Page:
There’s no place where letting our “yes be yes and our no be no” is more important than on a healthy team. And, every good leader knows this. People-pleasers don’t earn respect on a team once they are exposed. And, yes, this does start with senior leadership, but it must be carried through at every level of the team.

These are meant to be helpful. I work with a lot of ministry leaders who report to a senior pastor. I have never met one who didn’t want the support of the senior pastor, even if they didn’t necessarily agree with everything the pastor did. They want to be supported. When you’ve supposedly bought into the senior leadership, you want to be a team player, this is simply a gut honest look at some common ways to lose their support.

And, the same goes for senior leadership. We want people we can support, believe in, and want to work with on our team. And, every senior leader I know is trying to build such a team.

Granted, some are better at this than others. And, frankly, there are lots of senior leaders who aren’t worthy of much of the items on this list. They are difficult to follow, because they are difficult to trust. They may be incompetent, lack drive and be very controlling. Those are subjects of other posts – subjects I write about frequently. I realize if you’re in one of these situations there may be a natural push-back to a post like this. This post assumes at some point you believed in the senior leadership.

(And, if not, this too is a subject of another post, but maybe this post serves as another reminder to you it’s time for a change.)

Senior leaders, anything else you would add?

7 Indicators It’s Time for Change in Organizational Structure

I’ve been a leader in an almost 200 year old company and a new business. I’ve led in a church plant and now in an over 100 years old established church. One thing I’ve learned is there are many similarities in organizations – especially when it comes to the need for changing structure.

Healthy organizations maintain an unchanging vision long-term. One way they do so is with a willingness to change their organizational structure as needed.

When it comes to organizational structure not everything needs changing. If the structure works. Keep it. It’s comfortable. People understand it. Progress is happening.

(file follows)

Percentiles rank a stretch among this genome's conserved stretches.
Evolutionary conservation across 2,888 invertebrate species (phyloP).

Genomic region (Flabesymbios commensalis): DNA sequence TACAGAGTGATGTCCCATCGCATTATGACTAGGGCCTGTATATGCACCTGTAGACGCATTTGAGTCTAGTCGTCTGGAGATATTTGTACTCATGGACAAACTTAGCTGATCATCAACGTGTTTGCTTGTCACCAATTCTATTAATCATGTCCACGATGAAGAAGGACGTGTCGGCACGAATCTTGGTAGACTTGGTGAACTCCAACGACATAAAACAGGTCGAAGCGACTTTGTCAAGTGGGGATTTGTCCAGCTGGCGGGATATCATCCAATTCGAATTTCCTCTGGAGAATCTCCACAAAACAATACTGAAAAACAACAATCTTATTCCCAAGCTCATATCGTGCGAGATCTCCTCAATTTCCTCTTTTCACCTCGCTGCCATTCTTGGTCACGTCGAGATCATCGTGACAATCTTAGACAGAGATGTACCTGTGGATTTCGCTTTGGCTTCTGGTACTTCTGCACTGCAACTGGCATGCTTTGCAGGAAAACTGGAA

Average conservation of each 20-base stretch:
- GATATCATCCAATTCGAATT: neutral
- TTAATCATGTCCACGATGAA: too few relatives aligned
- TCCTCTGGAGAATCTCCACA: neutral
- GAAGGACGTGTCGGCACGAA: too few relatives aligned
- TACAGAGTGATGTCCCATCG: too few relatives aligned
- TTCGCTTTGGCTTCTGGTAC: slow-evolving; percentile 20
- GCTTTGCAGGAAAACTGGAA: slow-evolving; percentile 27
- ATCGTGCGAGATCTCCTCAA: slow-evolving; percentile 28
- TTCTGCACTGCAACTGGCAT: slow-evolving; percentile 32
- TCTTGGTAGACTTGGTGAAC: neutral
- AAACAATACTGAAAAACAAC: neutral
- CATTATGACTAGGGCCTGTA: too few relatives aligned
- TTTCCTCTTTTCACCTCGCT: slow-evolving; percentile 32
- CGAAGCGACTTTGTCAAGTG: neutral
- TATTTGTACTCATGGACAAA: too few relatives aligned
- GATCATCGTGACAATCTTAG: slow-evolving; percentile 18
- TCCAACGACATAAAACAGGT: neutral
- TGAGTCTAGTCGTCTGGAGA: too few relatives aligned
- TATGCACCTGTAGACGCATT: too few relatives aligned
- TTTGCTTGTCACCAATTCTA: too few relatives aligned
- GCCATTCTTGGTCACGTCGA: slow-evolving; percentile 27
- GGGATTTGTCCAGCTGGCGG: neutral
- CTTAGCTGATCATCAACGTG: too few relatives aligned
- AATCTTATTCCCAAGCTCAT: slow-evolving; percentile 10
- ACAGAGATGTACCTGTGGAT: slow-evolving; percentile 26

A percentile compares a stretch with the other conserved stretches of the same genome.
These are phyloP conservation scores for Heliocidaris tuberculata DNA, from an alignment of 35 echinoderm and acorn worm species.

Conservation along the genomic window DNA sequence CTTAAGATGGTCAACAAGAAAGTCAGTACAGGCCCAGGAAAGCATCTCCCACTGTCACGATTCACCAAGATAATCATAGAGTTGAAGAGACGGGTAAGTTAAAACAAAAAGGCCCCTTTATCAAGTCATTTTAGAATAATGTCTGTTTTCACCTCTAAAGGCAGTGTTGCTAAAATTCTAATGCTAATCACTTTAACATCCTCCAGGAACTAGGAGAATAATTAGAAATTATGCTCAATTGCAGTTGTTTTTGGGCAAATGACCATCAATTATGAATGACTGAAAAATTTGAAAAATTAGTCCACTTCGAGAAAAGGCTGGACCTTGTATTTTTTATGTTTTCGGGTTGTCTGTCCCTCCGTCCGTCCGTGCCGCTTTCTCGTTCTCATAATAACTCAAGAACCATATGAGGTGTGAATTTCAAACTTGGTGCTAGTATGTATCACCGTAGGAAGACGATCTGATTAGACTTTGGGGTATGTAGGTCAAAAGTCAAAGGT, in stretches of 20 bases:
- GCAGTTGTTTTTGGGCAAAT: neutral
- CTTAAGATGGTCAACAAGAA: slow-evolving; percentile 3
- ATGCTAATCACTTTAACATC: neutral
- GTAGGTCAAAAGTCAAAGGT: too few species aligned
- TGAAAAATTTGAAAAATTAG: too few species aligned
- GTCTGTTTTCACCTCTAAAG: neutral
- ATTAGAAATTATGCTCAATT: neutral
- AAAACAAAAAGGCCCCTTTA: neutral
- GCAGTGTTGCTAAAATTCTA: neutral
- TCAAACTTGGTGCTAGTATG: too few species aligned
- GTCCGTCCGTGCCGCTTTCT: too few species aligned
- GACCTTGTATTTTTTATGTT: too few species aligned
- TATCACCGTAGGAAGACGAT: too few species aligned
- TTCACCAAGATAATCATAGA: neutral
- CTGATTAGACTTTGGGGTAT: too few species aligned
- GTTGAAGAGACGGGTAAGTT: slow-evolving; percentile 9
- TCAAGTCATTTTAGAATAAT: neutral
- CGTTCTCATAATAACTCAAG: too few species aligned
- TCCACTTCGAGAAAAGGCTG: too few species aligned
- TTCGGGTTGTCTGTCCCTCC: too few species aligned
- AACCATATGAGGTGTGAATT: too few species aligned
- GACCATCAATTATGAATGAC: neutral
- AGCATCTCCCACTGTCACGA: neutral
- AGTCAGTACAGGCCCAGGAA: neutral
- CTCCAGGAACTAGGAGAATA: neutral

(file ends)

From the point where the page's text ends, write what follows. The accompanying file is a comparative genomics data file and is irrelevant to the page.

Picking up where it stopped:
But progress is happening is important. So is effectiveness and efficiency.

In my current context of the church, I’m always reminded how important our vision is and how people sacrifice personally to fund it. If the organizational structure is impeding the accomplishment of the vision (mission) it is prudent we make changes. Anything less is failing to be good stewards of what we’ve been entrusted and called to do.

There are times to change. It’s important leaders realize those times.

How do you know when organizational structural change is needed?

Here are 7 considerations to discern it is time:

When you continually encounter obstacles trying to move forward.

If every decision you are trying to make hits roadblocks or dead ends, it may be time to build a new road – or at least repair the potholes. When it takes layers of people and weeks or months to make a decision it may be time to change the structure of how decisions are made. People may need to be empowered more. Rules may need to be eliminated or rewritten.

When the steps to make the change is more exhausting than the value the change provides.

Change should be exhilarating. Change brings momentum. When the process to get there is so long or difficult it wears you out and you’ve got no excitement left – it may be time for some structure change.

When you can no longer attract leaders.

When people are controlled more than empowered you will attract doers but you won’t attract visionary leaders. Creative leadership will die, because genuine leaders rebel against controlling environments.

When you spend more time discussing than doing.

Granted we need to meet about some things. We need to plan, strategize and organize. I suggest we have better meetings, but even more we need action. Our visions are hungry for progress towards them. Meetings should create action. The best structures help you get busy doing not attending yet another meeting. When people feel drained by meetings it probably means you need some change in how, when and why you meet.

When the structure you have now isn’t sustainable long term.

Structure based upon people, for example, rather than progress, will eventually need changing as people change. Ask yourself will this structure work 10 years from now? If not, the time to change is now.

A perfect example of this is in my current established church context. We recognized our system of business meetings was not sustainable. Younger generations weren’t coming. As an older generation slowly grows smaller there were fewer people making decisions for the church, and some of those didn’t want change of any kind. We went from monthly meetings where 2% of the Sunday crowd attended to quarterly meetings (and we improved the quality of the meetings) where some 20% attend.

When all creativity is structured out of the system.

Sometimes the process can become so clearly defined nothing new is needed. There is no room for different ideas or opinions. No one needs them anymore. Every question is answered. When people fall into routines, they get bored, and complacency becomes the norm. Development stops. It’s time for some structural change which allows more freedom and creative expression.